Samuel Gordon Smyth.

A genealogy of the Duke-Shepherd-Van Metre family, from civil, military, church and family records and documents (Volume 2) online

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Online LibrarySamuel Gordon SmythA genealogy of the Duke-Shepherd-Van Metre family, from civil, military, church and family records and documents (Volume 2) → online text (page 1 of 49)
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Member of the Historical Society of Pennsylvania

and of the

Historical Societies of Montgotnery and Bucks Counties in Pennsylvania

Press of

The New Era Printing Company

Lancaster, Pa.


Copyright, 1909
By Samuel Gordon Smyth



With sentiments of affectionate esteem, this volume is respect-
fully dedicated to my dear friend and kinsman, Major S. A.
Duke, of Baxter, Arkansas, whose counsel and support, wisely
and practically rendered, has sustained the compiler of these pages
through many years of patient, but persistent, endeavor; and in
grateful recognition of the knowledge and the pleasure the writer
has absorbed from his genial personality, his cheering optimism
and his common-sense philosophy during the happy days of our
companionship at home and abroad.

Samuel Gordon Smyth.
" Rylmont,"

West Conshohocken, Pa.,
July. 24, 1909.


" Pride in descent from men of the type of our early colonists, is held
to be entirely consistent with our democratic institutions. They were the
pioneer Americans, men who under great discouragements and with vast
labor, planted strong and deep the foundations of our commonwealths.
It is worth while to make this fact plain. . . . hence, the spirit of pre-
serving the memory of the great though humbly worked-out deeds of our
ancestors in the gloomy obscurities of the colonies in their forest days."

Boston Transcript.

" The very base of family feeling is respect for the past, for the best
possessions of a family are its common memories. . . . We must learn
again to value our domestic traditions. A precious care has preserved
certain monuments of the past. So antique dress, provincial dialects, old
folk-songs, have found appreciative hands to gather them up before they
should disappear from the face of the earth. What a good deed to guard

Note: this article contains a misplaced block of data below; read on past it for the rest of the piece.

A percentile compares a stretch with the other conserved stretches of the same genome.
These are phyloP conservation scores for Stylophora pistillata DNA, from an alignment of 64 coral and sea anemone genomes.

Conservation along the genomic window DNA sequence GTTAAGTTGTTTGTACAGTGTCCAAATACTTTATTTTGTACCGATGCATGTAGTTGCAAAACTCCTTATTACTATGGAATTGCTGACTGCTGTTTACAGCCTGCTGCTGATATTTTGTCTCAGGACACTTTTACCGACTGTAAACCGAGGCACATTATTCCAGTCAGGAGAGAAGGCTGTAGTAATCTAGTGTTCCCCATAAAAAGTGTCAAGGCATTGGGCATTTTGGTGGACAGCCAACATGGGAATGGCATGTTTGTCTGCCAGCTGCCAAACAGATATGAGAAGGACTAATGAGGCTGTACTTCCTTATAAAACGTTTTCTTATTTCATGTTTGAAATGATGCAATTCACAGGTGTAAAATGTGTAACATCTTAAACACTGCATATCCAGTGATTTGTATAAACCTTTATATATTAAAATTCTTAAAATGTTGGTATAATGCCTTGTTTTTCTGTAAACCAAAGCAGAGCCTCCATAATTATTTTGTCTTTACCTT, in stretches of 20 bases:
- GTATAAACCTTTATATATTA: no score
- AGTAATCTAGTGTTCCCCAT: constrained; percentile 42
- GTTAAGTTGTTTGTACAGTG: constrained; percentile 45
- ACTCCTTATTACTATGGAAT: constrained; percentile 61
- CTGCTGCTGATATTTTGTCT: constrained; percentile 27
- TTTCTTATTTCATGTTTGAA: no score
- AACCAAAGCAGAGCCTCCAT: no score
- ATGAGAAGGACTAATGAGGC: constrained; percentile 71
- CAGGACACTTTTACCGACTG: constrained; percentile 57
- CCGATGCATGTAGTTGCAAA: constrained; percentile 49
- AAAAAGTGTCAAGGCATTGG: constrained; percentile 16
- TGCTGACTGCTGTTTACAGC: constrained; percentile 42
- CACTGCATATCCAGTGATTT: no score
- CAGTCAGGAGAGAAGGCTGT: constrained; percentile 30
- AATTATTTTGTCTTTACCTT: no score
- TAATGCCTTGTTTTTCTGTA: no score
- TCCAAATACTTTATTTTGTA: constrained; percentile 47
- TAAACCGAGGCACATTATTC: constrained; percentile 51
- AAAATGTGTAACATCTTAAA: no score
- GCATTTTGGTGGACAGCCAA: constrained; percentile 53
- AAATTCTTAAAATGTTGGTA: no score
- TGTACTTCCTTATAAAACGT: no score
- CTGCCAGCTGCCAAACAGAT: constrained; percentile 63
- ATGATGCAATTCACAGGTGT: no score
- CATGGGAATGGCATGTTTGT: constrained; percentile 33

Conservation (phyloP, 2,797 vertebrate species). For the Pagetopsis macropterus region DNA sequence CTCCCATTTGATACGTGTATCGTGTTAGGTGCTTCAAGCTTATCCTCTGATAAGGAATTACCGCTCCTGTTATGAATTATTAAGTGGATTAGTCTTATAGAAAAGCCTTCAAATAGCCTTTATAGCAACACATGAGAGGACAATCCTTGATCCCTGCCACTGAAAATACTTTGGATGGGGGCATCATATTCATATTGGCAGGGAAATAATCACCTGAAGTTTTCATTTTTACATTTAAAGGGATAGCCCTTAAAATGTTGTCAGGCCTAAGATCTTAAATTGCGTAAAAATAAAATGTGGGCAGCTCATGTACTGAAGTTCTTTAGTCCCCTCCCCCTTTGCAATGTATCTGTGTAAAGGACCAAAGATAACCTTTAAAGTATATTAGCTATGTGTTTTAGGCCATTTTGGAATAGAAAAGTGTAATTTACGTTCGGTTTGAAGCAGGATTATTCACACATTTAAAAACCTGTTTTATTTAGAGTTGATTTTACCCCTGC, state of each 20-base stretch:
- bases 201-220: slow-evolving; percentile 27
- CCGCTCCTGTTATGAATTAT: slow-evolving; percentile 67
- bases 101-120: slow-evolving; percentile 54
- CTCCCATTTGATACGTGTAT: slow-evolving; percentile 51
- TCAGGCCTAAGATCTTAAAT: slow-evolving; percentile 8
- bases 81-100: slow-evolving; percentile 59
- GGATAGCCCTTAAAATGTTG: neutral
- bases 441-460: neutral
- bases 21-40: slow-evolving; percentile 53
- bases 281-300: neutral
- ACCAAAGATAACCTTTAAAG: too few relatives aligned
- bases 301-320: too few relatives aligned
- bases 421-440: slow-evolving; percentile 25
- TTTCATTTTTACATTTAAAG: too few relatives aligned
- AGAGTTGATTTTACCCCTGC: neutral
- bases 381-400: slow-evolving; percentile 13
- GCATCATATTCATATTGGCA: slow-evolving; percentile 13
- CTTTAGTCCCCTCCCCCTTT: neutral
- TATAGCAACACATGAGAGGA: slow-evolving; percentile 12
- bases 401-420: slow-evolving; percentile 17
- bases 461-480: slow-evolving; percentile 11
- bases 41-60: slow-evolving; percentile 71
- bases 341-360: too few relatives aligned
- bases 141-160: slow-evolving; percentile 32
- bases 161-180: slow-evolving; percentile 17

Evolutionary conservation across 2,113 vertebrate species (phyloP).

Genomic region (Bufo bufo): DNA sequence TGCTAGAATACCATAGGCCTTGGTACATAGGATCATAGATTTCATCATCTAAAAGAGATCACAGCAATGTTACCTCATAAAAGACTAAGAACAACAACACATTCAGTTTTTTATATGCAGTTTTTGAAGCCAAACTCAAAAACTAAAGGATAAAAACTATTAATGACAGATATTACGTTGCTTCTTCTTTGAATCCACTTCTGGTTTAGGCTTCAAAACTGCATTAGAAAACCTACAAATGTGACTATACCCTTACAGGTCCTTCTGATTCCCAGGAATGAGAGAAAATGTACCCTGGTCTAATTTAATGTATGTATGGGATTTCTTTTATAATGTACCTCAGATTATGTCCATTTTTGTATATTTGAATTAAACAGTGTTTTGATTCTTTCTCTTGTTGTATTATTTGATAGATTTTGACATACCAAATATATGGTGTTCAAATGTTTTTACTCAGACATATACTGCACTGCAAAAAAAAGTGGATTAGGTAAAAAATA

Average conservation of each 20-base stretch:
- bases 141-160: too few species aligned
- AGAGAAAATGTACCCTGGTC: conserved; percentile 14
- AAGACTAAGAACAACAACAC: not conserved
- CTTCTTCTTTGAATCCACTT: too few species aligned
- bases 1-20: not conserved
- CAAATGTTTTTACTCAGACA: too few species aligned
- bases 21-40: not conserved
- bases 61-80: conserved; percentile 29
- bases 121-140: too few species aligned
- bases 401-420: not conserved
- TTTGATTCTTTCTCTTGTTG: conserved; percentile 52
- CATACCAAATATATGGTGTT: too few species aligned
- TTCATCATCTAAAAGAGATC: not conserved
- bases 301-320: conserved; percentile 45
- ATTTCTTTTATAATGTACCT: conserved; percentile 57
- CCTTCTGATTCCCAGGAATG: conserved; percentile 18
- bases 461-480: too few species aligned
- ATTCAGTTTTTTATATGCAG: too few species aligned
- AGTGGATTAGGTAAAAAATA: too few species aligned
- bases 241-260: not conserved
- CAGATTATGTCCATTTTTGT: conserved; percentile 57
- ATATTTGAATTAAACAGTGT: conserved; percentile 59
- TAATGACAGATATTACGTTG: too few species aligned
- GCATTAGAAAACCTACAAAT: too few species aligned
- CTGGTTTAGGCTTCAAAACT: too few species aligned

these crumbs of a great past — these vestiges of the souls of our ancestors !
Let us do the same for our family traditions, save and guard as much
as possible of the patriarchal — whatever its form."

From Rev. Chas. Wagner's Simple Life.



This work now before you is a genealogy and history of the
related families of John Van Meter, Thomas Shepherd and John
Duke: settlers between 1730 and 1750 of the Northern Neck in
the Valley of Virginia ; conspicuous figures in the formative
period, as their descendants have been in later developments, —
of Frederick and Berkeley counties in what is now western Vir-
ginia. The annals of those earlier days are of the hardships and
adventures of border-life in the pioneer-period and concerns, too,
the welding of diverse racial elements into an American body-

In the adventures and the work, as the annals graphically evi-
dence, these fathers were conspicuous and foremost, and the
story of their respective descendants who were related in so
remarkable and unusual degree, is the story of the establishment
of a community upon which the character of the fathers is in-
delibly stamped and which has exercised an appreciable and pro-
gressive influence in every part of the Union. It is the outgrowth
of conditions in a period that has no parallel in the history of
any other country at any time, and out of which, and from such
as these, has been evolved this wonderful American nation.

It is not without a sense of his own personal limitations and the
responsibilities of such an undertaking, that the compiler has
essayed the role of a family biographer and genealogist. It is
the fruit of many years of patient investigation and study; and
of a determination to preserve, in some tangible form, the results
attained. It grew out of circumstances where, in at least two